“Different kinds of businesses need different kinds of funding,” said Kate Hodel, who works in special projects for MOSourceLink, a connection service for potential entrepreneurs. “The good news is that across Missouri, there are all kinds of different funding mechanisms.”

Angels and the tech world

Different funders have different requirements, and the high end can be a pretty exclusive place.

“What you can qualify for and what is the appropriate funding mechanism for you really depends on the kind of business you have and where you are in the business process,” said Sally Williams, a technology development and commercialization consultant for the University of Missouri-Kansas City Small Business Development Center. “Are you pre-nascent, meaning you haven’t started yet? Are you up and have a few months or even weeks under your belt, or have you been in business for a year or two? It is all very different.”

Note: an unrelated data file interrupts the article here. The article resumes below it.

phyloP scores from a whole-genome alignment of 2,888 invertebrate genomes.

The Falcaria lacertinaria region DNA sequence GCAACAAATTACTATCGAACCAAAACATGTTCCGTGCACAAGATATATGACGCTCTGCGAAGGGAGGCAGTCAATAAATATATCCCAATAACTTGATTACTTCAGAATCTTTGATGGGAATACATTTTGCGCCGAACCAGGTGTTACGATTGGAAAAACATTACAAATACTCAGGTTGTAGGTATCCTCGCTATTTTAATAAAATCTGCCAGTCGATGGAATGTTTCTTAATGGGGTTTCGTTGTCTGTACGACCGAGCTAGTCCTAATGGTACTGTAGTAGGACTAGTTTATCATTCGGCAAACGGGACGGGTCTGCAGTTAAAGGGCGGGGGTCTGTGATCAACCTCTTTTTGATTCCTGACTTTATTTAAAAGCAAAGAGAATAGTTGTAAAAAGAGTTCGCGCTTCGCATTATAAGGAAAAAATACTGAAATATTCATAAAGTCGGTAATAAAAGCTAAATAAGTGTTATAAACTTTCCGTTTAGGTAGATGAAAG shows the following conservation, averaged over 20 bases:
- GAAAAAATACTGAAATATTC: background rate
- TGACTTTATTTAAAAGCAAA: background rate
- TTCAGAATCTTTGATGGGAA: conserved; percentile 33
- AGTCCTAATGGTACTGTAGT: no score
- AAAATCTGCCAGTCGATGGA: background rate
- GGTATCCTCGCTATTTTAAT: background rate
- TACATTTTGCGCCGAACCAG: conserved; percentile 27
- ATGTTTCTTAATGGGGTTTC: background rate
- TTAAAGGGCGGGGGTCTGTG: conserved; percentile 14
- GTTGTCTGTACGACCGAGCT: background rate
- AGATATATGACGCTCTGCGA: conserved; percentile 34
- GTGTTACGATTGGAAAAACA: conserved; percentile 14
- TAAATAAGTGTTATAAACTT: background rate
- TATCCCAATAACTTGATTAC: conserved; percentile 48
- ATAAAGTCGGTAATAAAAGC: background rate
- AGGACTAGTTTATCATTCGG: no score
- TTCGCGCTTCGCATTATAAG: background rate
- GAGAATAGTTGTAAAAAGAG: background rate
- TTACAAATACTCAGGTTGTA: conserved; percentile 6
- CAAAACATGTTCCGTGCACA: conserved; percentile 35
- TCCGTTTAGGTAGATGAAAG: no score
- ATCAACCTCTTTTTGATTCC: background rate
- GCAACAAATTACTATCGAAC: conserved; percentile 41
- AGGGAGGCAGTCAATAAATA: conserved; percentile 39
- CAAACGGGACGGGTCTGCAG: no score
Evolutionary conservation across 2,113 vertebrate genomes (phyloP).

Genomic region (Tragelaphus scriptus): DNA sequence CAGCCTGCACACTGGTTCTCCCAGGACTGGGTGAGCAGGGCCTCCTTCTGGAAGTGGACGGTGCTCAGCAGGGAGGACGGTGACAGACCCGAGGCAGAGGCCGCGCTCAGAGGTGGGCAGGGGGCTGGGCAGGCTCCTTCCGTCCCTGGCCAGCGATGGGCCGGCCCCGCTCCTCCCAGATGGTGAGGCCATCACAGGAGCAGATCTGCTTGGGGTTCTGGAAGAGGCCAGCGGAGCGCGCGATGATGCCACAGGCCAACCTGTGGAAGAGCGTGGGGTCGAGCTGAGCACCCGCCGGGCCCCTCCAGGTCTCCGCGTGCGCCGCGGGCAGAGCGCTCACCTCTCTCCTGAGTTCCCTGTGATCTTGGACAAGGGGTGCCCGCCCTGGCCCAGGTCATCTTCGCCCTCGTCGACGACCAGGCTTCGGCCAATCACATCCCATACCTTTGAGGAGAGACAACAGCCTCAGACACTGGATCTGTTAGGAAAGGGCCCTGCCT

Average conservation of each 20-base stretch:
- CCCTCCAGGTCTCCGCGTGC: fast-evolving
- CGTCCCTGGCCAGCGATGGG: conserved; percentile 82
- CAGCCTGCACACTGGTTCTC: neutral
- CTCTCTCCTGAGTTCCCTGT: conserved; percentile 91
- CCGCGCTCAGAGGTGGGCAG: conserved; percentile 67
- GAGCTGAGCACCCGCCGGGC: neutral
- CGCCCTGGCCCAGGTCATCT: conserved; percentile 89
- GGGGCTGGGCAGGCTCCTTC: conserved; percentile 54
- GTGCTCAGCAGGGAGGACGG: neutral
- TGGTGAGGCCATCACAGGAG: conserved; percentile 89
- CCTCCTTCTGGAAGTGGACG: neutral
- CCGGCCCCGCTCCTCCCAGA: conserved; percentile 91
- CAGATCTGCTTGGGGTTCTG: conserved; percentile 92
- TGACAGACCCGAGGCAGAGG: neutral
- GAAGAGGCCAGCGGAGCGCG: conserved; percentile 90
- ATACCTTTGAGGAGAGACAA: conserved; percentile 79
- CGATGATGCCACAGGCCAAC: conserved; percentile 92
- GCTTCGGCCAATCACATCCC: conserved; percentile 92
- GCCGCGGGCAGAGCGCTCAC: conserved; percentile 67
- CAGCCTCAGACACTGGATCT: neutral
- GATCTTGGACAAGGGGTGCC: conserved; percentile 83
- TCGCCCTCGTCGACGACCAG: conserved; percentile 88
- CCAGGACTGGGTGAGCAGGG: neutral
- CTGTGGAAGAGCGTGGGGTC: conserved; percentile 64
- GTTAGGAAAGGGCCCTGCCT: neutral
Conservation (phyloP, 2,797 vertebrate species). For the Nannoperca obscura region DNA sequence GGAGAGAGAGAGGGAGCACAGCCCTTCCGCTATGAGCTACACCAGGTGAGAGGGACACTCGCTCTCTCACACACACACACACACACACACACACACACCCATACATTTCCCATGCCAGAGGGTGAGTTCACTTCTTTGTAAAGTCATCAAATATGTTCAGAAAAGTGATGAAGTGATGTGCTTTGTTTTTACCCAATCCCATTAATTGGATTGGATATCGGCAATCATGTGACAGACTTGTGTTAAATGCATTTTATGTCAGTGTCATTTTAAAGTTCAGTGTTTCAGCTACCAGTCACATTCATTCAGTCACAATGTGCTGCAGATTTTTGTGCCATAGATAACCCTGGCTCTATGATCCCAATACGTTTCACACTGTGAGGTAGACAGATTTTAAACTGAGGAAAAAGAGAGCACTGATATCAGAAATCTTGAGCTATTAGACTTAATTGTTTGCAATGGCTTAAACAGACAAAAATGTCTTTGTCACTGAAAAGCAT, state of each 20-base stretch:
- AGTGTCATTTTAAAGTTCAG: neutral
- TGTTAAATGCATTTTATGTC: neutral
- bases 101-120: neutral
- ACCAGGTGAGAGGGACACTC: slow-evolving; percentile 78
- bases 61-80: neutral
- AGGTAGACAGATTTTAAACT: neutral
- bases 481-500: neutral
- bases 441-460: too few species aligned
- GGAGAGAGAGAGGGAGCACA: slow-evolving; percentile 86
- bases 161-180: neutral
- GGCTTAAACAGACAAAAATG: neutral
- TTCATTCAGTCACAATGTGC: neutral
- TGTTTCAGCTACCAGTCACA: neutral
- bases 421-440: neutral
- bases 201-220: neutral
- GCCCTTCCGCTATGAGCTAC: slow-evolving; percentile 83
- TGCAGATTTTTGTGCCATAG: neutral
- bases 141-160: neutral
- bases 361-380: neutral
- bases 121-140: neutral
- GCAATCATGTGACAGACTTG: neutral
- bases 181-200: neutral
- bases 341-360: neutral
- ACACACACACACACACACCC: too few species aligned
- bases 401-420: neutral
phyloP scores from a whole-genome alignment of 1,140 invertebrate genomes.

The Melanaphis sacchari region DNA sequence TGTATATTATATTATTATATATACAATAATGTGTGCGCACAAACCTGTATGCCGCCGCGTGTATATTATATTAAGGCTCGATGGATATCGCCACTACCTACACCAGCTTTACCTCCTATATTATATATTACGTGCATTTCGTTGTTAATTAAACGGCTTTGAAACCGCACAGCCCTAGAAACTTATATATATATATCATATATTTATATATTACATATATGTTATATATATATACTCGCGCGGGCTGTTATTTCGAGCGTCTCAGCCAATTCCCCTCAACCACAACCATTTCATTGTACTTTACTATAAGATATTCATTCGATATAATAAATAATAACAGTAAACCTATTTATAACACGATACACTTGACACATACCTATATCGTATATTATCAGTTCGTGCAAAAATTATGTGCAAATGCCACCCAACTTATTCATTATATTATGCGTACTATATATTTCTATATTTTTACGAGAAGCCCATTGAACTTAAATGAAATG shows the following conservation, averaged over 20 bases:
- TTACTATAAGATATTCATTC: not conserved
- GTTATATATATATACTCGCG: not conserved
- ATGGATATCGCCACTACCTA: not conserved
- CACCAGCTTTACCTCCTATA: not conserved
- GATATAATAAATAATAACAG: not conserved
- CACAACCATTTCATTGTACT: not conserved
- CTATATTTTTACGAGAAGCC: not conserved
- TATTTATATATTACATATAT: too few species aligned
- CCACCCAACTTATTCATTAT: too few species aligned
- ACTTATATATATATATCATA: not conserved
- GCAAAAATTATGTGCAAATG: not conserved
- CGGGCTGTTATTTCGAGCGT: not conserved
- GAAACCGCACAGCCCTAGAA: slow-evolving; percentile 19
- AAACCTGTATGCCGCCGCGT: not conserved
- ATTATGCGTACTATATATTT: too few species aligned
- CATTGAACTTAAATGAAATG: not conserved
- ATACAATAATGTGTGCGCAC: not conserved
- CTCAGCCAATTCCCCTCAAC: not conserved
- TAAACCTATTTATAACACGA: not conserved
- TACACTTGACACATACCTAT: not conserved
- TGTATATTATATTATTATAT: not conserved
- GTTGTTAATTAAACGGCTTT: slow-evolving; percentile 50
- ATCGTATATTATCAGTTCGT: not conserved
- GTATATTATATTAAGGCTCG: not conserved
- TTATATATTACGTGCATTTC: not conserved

Some of the big money comes from angel investors — wealthy backers who might easily lay five or even a low six figures on the table. Investments by angel groups, which often are located in Missouri’s larger metros, or venture capital firms can run into the millions. So-called “superangels” — high-end investment groups such as Collaboration Capital in Kansas City and iSelect in St. Louis — are stepping in to fill the gap between $250,000 and $1 million, according to Show Me Capital, a 130-page report by MOSourceLink on funding in the state. Missouri is attracting a fair amount of VC funding as well, with the state’s firms raising $1.3 billion and doing 150 deals in 2018.